Q&A with Sierra Leone's Refugee All Stars

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Q&A with Sierra Leone's Refugee All Stars

  • Zansa AfroBlog

    The music of Zansa, a Nouchi slang word from Ivory Coast meaning “combination” or “blend,” is a synthesis of traditional and modern styles of West African music. The Asheville, NC...

Many people already know the story of Sierra Leone's Refugee All Stars. But, if you don't, or you need a reminder, here's the short story before we get to our Q&A.

Forced to flee Freetown, Sierra Leone due to a bloody, horrifying war, three musicians met at a refugee camp on the border of Sierra Leone and neighboring Guinea. This was 1997. It became clear that they weren't returning home anytime soon, so the musicians teamed up to play music for fellow refugees. They sang songs of hope, optimism, and joy, to help get through the day and overcome a tremendously difficult situation. A documentary film and four records later, including their newest Libation (2014 Cumbancha Records), Sierra Leone's Refugee All Stars are still going strong and spreading their musical message. Watch the video below to learn a little more and see some footage from Sierra Leone. 

That's the short story. 

This Sunday August 24th, they are coming back to Asheville again (they love it here) for a performance at The Grey Eagle. I got to chance to chat over email this week. Here's what they had to say...

 

Zansa AfroBlog: I know SLRAS have played Asheville before, you've played Lake Eden Arts Festival, and you've also done some work with their community program LEAF in Schools & Streets. What makes you enjoy coming back to the Asheville area?

Sierra Leone's Refugee All Stars: We love Asheville! The people are always very friendly to us and they dance to our African music. The mountains look very similar to our mountains in Sierra Leone, with some of the same crops growing. It is much like being at home.

ZAB: How often does the band make it back to Sierra Leone to perform, or back to West Africa in general? Give us an idea of how performing there compares to a show here in the States.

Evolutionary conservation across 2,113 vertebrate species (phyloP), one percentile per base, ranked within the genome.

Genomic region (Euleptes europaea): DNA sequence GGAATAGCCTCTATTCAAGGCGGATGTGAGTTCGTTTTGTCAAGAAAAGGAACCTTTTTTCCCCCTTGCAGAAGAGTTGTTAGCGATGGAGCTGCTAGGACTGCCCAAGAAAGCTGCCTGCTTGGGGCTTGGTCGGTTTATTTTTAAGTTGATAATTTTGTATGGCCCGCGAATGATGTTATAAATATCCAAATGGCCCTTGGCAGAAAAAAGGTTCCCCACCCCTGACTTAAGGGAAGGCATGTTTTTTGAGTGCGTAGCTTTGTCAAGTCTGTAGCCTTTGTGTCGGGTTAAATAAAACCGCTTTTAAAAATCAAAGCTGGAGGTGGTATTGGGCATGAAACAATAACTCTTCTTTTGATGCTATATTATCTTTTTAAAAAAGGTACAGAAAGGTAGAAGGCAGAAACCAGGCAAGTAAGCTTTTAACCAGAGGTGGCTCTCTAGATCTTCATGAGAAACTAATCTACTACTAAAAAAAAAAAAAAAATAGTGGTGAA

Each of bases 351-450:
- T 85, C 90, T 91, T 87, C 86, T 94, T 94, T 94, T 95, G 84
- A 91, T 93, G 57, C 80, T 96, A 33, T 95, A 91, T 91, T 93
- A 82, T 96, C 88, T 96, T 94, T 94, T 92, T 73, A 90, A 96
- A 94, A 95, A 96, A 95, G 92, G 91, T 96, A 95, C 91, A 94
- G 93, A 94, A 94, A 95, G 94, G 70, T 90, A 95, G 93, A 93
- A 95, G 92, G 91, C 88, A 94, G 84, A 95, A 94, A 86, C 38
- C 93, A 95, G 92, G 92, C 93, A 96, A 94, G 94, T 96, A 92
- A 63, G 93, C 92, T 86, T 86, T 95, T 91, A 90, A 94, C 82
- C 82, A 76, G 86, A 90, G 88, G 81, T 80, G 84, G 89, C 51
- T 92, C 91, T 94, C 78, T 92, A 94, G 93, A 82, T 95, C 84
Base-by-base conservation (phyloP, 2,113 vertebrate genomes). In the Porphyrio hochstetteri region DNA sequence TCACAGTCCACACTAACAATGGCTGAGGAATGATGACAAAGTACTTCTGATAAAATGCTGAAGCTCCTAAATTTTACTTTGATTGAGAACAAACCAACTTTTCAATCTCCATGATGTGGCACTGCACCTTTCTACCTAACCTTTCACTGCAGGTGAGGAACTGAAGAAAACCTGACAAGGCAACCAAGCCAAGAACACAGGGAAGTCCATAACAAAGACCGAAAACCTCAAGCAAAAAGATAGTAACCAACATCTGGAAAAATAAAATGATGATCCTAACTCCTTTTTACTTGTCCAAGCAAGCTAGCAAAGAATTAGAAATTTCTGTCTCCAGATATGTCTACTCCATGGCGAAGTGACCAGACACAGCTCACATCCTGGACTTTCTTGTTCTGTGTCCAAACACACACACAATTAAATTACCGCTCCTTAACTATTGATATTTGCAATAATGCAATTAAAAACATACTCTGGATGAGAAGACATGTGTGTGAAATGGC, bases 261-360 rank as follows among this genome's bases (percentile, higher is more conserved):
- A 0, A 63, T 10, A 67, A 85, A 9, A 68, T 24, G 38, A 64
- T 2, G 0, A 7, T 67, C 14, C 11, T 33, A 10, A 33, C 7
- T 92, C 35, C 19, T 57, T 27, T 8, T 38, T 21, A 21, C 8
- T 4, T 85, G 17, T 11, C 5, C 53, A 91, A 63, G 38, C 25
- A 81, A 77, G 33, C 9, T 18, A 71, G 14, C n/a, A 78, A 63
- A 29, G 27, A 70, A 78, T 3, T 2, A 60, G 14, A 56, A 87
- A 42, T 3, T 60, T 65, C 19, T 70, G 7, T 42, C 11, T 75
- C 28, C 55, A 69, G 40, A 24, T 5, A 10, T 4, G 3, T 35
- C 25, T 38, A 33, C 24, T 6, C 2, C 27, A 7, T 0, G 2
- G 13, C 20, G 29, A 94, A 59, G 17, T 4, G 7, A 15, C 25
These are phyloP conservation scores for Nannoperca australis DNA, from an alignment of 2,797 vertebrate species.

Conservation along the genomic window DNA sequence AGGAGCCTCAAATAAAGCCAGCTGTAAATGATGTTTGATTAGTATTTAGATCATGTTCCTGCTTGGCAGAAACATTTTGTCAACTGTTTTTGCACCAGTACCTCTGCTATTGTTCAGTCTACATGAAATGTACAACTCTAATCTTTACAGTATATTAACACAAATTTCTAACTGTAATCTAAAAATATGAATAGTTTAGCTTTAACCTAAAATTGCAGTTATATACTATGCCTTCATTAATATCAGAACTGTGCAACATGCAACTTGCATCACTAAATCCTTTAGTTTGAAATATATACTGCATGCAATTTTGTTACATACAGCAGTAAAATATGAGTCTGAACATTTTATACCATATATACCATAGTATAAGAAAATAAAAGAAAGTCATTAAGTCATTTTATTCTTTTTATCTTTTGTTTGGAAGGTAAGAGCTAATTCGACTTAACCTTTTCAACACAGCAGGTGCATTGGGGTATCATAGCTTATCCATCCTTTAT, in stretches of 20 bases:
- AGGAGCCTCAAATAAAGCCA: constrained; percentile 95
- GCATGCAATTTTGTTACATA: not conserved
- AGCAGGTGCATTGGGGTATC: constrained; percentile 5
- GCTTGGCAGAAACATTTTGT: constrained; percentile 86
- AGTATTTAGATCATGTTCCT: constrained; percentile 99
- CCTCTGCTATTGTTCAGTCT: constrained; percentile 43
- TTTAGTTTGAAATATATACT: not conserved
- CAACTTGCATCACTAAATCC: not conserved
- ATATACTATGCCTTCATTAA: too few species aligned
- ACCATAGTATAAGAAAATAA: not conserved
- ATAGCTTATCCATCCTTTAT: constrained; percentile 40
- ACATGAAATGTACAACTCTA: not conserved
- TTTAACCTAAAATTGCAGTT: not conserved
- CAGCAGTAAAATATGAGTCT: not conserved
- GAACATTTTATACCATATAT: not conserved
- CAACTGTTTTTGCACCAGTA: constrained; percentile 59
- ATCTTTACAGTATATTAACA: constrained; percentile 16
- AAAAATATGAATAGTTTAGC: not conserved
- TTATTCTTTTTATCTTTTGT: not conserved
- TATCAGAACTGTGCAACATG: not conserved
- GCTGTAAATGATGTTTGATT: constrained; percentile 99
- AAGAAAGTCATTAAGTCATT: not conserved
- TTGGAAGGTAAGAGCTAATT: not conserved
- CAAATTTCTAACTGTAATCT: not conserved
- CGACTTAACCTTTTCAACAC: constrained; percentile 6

SLRAS: We tour from March through September all over, then we return home to Sierra Leone to spend time with our families. If the people are feeling the vibes, it doesn't matter if we are performing in America or Africa or Japan, a connection is created.

ZAB: I've seen your documentary and know the origin story of the band. What is the current political, and social, climate like in Sierra Leone?

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SLRAS: We were just recovering from the wounds of the war; now ebola has come to our country. We need help now more than ever. Our efforts have reached a deadly stumbling block. Everything has stopped in our country. We need basic things, like rubber gloves, to stop the spread in our country. It really is a crisis, every day we are nervous to speak to our families,  'is everyone okay? Is today the day someone will have a fever?' School has stopped.  Tourism has stopped. But Sierra Leone will heal again.

***Want to help? Go here to donate to the fight against ebola- www.weowntv.org/donate/ebola-campaign/ ***

ZAB: Can you speak a little of your song writing process? I hear a good mix of styles throughout your catalog, is that intentional or does it just happen naturally?

SLRAS: Each member of the band writes songs, in his own way. Then we will each contribute with our instruments until we build the right feeling. The latest album features the songwriting of Reuben, Ashade, Black Nature, Jahson, and Dennis. 

 

P.S. Zansa will be opening the show on Sunday! We're excited to support these guys. 

Sunday August 24
Grey Eagle
6:00pm doors
7:00pm show
All ages, family friendly
www.thegreyeagle.com
www.sierraleonesrefugeeallstars.com

 

P.P.S. - There's a free mp3 download on their website